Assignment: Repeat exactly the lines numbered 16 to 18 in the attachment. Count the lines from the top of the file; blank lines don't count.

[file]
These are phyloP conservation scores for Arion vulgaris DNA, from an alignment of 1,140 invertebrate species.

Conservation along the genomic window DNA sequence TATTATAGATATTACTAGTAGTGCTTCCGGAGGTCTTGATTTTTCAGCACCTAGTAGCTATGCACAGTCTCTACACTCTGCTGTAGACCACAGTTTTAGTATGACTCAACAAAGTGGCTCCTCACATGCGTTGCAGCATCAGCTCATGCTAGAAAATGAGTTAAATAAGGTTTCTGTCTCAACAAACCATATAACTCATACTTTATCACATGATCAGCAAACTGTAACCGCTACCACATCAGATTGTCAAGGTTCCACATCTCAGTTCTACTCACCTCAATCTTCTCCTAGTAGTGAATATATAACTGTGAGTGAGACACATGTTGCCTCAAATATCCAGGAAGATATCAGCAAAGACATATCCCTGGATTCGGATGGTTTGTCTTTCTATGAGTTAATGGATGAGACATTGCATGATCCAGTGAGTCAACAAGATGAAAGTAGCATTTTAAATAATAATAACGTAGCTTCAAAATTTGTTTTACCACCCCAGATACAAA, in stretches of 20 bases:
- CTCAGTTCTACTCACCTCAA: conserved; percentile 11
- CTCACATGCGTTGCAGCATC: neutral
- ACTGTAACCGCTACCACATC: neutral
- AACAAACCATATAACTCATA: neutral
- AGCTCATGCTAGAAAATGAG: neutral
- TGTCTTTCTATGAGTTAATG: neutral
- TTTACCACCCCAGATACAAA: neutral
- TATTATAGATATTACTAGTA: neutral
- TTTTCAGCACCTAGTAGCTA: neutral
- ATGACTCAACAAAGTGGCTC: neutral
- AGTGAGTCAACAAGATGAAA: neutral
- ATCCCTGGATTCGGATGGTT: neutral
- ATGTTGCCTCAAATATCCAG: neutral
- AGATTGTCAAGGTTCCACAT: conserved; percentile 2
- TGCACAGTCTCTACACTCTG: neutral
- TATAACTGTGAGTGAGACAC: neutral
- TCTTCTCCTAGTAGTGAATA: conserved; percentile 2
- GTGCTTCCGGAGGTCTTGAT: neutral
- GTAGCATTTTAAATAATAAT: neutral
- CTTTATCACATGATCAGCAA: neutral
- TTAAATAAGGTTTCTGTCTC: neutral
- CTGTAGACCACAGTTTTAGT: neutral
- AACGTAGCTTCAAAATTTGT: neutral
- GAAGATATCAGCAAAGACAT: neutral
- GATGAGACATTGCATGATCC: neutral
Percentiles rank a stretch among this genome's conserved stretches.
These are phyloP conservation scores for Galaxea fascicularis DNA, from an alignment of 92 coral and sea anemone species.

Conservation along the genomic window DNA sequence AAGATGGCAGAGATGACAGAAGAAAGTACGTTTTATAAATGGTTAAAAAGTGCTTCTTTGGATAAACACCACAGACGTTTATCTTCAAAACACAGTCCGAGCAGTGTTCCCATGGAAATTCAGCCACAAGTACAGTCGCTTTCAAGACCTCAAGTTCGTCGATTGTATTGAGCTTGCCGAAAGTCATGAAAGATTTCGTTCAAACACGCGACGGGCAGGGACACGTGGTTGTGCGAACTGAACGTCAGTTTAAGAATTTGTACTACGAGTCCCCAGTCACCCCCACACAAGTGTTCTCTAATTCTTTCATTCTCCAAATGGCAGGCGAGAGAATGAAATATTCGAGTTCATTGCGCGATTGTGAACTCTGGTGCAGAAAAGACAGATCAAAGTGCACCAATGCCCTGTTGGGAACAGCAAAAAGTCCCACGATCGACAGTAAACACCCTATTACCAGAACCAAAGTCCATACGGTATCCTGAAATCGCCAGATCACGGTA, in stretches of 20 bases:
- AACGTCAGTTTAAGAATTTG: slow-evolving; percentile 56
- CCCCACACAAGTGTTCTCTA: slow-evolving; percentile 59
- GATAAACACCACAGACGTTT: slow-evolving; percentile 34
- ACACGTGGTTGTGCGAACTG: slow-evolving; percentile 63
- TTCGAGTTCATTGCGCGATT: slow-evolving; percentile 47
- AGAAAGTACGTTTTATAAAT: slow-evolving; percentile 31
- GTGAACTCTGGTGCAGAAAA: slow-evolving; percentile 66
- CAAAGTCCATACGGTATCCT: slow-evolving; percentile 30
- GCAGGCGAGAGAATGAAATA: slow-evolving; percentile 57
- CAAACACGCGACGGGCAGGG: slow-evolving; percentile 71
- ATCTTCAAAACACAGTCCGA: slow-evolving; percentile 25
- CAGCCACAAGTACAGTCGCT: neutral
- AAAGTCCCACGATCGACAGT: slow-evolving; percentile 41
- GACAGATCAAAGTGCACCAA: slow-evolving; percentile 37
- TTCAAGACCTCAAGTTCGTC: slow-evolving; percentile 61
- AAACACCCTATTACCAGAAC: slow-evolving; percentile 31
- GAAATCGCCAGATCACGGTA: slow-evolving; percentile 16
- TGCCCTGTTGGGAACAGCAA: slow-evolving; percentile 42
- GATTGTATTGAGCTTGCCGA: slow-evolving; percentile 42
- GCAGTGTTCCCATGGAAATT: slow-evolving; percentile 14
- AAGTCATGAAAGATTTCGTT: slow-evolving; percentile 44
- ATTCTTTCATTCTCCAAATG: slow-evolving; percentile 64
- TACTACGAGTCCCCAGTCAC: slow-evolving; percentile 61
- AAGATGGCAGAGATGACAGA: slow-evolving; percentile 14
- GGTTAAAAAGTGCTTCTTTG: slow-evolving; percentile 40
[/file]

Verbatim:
- AGATTGTCAAGGTTCCACAT: conserved; percentile 2
- TGCACAGTCTCTACACTCTG: neutral
- TATAACTGTGAGTGAGACAC: neutral